On the date of their meeting, the pakhandi guru came with hundreds of his followers amidst great pomp and show. Seeing them, many more people joined them to see tamasha. A diwan was organised in an open ground close to the palace. The pakhandi was sitting on a throne with everyone else sitting on the ground. The Maharaja found out of his arrival and got ready with about 100 armed soldiers and several hundred armed forces in civilian clothes.

Maharaja Hira Singh started walking towards the diwan of the pakhandi guru. The pakhandi guru saw the Maharaja coming and knew that the Maharaja was a true Sikh and would never prostrate to him. Sensing this, he devised a clever plan. The pakhandi guru thought that he would move forward and shake hands with the king and then bow further down towards his knees. This way the king too would be forced to bow and touch his knees.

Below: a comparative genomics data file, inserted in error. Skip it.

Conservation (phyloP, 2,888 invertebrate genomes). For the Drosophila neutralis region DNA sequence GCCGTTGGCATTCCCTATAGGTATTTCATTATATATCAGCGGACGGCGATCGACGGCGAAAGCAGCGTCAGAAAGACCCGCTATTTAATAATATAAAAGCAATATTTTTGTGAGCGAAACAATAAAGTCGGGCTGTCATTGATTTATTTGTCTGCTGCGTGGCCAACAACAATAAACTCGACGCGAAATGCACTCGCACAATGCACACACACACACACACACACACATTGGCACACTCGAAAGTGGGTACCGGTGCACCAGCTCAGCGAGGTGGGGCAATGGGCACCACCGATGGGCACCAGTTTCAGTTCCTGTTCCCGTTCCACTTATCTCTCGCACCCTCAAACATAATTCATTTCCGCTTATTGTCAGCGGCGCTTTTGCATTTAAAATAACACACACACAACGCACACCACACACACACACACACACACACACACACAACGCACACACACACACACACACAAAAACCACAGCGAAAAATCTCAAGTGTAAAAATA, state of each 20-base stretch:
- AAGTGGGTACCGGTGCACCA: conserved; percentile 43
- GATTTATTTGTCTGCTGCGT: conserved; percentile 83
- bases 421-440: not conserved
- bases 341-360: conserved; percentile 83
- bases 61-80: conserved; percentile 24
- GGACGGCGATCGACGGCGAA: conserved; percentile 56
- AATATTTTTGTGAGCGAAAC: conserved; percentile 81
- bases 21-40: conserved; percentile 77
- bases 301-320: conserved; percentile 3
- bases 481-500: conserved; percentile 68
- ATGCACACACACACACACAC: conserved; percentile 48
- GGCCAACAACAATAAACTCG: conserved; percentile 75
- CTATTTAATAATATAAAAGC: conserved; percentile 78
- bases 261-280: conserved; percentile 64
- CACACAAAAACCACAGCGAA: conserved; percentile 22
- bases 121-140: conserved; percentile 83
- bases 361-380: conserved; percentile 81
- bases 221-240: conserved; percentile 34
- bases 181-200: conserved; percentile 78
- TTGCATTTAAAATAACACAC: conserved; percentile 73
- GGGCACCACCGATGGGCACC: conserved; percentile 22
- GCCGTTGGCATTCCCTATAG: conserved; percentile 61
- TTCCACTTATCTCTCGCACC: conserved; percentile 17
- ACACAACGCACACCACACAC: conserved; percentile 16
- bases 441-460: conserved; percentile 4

The king came closer to the pakhandi and the pakhandi as planned got up from his throne and moved forward to shake hands with the king. He then moved towards the king’s knees but the king did not move towards the pakhandi's knees, foiling the pakhandi’s plan to have the Maharaja touch his feet. Instead of bowing to him, Maharaja Hira Singh roared, “Oye pakhandi, do you not have any shame? You claim to be Guru Gobind Singh jee Maharaaj and yet you are bowing to an ordinary person like me.”

The pakhandi was shaken with this unexpected reaction of the king. He kept his cool and said, “Are you not aware of nimrata (humility), O king. I bowed to you out of humility”.